match ! It' s also a song about all those British rock stars ( though I know Ray doesn't live there) who went to live in California, and who can't write good songs anymore. What has happened in the 70's?

Who listens to your records and comes to your gigs?

People wearing leather jackets and beatle I don't know, it's quite varied, they can be pop fans always looking for new bands, girls who have seen our faces on T.V, guys in their late 30's nostalgic of the good old days,or 30 year old girls who watch musical channels and read the N.M.E.

How do Tahiti 80 intend to achieve world domination?

For our next effort we plan to record subliminal lines like " I wanna give all my money to Tahiti 80", or " Tahiti 80 is the best", like on those old Queen's and Led Zep 's album. It was good for them, it will be good for us.

How is Tahiti 80 promoting "Puzzle"?

The album has been released in France last October, we 've almost been on a "never ending tour" since. It still remains confidential in France but  I think something is happening here, our video is played on TV (the single is "Heartbeat"), more people come to our shows . We' re doing quite well in the Benelux, proportionally we sell more records than we do in our own country ."Puzzle" is going to be released in Japan through JVC on April 21st, and in the U.S. via Minty Fresh on May 9th .We've got also good contacts in Britain and in other European countries. So hopefully(?), we 're going to promote "Puzzle" in a lot of different countries this year.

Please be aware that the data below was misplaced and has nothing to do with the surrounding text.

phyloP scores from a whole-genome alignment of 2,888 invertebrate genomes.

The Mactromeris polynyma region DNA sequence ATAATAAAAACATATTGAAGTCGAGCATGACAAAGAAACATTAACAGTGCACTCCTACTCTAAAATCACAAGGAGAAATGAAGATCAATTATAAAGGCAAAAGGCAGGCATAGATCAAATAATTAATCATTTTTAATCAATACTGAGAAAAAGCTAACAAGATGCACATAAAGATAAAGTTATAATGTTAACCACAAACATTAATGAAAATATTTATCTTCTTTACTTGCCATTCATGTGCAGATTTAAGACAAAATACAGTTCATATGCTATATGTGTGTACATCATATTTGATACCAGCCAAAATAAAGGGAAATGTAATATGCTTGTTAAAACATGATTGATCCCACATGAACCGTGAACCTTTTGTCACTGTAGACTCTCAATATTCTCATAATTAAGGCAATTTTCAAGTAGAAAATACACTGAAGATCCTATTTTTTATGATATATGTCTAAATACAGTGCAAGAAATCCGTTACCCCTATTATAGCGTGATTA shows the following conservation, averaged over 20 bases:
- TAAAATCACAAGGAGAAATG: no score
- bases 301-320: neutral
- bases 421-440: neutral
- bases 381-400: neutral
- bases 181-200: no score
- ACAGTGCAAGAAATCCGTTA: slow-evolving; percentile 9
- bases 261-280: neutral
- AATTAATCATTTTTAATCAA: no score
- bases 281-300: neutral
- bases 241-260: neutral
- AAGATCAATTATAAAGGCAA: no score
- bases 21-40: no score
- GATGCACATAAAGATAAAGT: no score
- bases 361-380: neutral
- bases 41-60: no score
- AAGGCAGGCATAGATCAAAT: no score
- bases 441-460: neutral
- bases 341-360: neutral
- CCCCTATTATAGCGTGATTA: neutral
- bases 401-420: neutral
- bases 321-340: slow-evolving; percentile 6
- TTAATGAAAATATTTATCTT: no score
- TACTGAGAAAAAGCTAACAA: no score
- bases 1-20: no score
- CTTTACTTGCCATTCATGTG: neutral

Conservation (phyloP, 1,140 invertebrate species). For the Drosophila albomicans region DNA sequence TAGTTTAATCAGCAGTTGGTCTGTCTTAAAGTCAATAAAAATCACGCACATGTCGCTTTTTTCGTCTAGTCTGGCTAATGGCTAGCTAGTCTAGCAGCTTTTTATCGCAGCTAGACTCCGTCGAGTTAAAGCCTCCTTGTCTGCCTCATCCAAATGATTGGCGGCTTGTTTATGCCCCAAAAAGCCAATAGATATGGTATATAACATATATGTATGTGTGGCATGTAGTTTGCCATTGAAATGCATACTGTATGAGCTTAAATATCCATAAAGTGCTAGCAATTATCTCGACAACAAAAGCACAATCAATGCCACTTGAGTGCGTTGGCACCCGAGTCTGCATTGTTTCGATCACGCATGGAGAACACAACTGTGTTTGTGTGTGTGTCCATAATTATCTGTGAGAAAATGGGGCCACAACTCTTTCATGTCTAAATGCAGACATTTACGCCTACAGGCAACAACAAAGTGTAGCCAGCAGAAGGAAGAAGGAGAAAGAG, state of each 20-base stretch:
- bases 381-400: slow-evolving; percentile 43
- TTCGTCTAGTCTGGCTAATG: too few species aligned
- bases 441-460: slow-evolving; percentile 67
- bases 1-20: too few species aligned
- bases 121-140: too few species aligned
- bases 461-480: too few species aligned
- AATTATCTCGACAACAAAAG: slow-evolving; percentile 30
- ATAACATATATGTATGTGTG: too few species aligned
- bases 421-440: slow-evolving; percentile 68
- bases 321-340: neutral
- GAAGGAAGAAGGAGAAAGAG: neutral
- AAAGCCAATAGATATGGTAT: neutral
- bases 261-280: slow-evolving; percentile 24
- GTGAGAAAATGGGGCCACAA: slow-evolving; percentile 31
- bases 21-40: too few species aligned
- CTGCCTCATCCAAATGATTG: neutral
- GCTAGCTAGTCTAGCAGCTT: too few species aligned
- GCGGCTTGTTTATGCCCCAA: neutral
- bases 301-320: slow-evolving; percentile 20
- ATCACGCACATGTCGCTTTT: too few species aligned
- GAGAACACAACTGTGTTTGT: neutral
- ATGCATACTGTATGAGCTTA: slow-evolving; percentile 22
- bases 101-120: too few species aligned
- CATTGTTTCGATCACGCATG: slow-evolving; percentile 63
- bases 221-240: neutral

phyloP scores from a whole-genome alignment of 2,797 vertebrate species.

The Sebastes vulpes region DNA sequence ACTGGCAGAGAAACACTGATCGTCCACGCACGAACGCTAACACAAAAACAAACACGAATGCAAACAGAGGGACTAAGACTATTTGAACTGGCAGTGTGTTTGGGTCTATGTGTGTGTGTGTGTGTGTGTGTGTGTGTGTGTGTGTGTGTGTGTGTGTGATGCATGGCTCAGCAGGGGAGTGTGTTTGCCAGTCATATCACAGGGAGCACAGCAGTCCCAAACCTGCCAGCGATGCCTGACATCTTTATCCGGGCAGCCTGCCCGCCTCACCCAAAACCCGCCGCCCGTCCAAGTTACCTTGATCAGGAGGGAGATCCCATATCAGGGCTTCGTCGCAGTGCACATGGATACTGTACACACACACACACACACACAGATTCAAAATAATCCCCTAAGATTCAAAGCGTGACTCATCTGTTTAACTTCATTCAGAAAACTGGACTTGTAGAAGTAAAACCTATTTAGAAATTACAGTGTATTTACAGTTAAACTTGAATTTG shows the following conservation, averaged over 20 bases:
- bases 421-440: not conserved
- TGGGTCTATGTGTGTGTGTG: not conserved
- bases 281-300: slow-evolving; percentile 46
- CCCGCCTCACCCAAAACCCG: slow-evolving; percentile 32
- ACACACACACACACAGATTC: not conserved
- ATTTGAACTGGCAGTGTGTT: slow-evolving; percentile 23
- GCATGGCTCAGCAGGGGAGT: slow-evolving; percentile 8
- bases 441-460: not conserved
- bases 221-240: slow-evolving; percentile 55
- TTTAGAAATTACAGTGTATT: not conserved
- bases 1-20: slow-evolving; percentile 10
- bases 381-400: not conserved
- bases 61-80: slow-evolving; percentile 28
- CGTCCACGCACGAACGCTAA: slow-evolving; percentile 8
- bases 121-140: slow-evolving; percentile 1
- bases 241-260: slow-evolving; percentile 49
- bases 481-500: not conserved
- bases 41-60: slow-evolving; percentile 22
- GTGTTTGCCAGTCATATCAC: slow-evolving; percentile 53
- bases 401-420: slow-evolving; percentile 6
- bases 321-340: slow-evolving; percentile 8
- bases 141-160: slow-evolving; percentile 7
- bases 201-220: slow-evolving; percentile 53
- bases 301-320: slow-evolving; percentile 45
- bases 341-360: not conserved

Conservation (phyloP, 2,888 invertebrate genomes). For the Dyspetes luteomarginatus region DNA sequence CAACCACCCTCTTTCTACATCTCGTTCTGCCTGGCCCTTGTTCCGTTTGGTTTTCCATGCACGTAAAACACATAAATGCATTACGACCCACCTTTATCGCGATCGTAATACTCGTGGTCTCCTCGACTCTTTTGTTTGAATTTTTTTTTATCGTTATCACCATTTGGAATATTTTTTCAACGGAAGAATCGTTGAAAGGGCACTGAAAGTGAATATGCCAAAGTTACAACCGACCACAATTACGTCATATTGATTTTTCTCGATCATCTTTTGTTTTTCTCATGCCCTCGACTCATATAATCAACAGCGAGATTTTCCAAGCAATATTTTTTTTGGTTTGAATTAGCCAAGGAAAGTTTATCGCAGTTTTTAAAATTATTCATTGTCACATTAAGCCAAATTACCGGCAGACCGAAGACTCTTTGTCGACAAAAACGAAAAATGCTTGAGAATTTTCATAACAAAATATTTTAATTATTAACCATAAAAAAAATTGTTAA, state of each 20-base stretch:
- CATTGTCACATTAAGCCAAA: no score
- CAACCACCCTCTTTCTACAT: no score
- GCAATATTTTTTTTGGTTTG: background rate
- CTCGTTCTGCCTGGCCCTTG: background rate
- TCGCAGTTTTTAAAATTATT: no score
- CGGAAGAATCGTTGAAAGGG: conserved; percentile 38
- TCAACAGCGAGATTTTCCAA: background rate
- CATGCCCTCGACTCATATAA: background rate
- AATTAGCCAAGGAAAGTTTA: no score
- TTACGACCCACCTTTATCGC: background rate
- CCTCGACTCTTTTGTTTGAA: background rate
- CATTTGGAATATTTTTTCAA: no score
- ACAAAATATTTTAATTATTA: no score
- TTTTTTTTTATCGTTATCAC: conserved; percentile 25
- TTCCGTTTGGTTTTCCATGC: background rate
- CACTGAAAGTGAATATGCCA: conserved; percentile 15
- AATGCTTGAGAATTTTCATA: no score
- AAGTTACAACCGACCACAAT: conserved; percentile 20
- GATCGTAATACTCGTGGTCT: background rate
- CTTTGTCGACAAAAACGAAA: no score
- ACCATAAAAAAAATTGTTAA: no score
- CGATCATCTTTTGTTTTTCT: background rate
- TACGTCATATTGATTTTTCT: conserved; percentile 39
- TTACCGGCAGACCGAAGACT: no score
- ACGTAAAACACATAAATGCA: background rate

(Interview conducted in 2000 or 2001, I cannot remember!)

At War With The Mystics

“If you could blow up the world with the flick of a switch/Would you do it?” 

Ladies and gentlemen, I do believe that the beginnings of a Flaming Lips backlash is upon us all. Many critics when reviewing At War With The Mystics point to the opening “The Yeah Yeah Yeah Song” as a sign that powers of the Flaming Lips is now in decline. Sure, it’s cheesy to the nth degree but deceptively so with a melodic structure that even Paul McCartney might chaff at but contains lyrics that John Lennon himself would have been proud to pen. No one sugar coats a protest song better than the Flaming Lips!

The funky “Free Radicals” takes a pot shot at someone with a bad attitude and who would not last without his (or her) bodyguards (anyone you might know?) “The Sound of Failure” is an apologetic exercise in soft pop dynamics – “So go tell Britney and go tell Gwen/She’s not trying to go against all of them” being particularly cryptic yet knowing. To these ears, the Lips muse is still alive and kicking…and add the space age pastoral hymn that is “My Cosmic Autumn Rebellion,” the catchy cry for help that is “It Overtakes Me/The Stars Are So Big I Am So Small…Do I Stand A Chance?” and the closing hopeful ballad that is “Goin’ On” to the overall goodness and what one gets is a great Flaming Lips album.

Perhaps what has irritated these critics is the subtle shift into more familiar prog rock stylings that can be found on mainly instrumental tracks like “The Wizard Turns On…” and “Pompeii Am Gotterdammerung.” Too bad. As far as I am concerned, the Flaming Lips are now a law unto themselves and whilst At War With The Mystics  never holds a candle to The Soft Bulletin and we all expected them going in but together with Yoshimi Battles the Red Robots, indicates that the Flaming Lips will not simply fade into the psychedelic-coloured sunset. A

(This review was published in 2006)